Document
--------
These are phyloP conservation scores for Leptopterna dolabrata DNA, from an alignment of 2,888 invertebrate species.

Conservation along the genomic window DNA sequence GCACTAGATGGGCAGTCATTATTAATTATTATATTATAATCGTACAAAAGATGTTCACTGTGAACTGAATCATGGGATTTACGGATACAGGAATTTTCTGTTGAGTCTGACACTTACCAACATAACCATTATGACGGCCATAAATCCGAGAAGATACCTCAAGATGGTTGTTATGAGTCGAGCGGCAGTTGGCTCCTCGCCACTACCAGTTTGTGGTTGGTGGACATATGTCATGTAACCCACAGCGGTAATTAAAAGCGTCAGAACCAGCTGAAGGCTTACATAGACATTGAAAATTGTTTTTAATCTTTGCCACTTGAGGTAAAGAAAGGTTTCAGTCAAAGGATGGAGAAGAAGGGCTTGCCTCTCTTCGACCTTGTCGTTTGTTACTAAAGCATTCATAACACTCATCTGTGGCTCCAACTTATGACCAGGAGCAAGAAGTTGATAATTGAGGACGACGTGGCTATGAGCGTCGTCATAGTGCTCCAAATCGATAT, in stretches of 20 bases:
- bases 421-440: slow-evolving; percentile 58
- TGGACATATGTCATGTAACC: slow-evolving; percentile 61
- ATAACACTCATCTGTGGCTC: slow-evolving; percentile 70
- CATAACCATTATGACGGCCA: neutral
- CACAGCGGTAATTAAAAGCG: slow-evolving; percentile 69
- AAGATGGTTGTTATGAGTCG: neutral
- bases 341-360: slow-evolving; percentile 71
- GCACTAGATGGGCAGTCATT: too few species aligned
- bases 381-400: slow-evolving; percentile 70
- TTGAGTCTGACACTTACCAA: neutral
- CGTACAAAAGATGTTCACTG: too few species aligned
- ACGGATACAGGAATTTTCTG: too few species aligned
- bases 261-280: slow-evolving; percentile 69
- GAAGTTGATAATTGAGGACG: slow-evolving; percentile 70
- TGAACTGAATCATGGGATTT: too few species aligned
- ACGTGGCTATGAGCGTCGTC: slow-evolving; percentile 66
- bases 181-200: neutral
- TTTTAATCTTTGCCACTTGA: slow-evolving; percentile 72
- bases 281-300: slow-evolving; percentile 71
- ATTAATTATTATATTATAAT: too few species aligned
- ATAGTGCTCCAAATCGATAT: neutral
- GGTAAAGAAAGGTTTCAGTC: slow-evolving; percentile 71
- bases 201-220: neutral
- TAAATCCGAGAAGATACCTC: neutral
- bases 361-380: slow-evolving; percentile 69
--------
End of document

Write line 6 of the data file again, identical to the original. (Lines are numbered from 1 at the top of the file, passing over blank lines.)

- CATAACCATTATGACGGCCA: neutral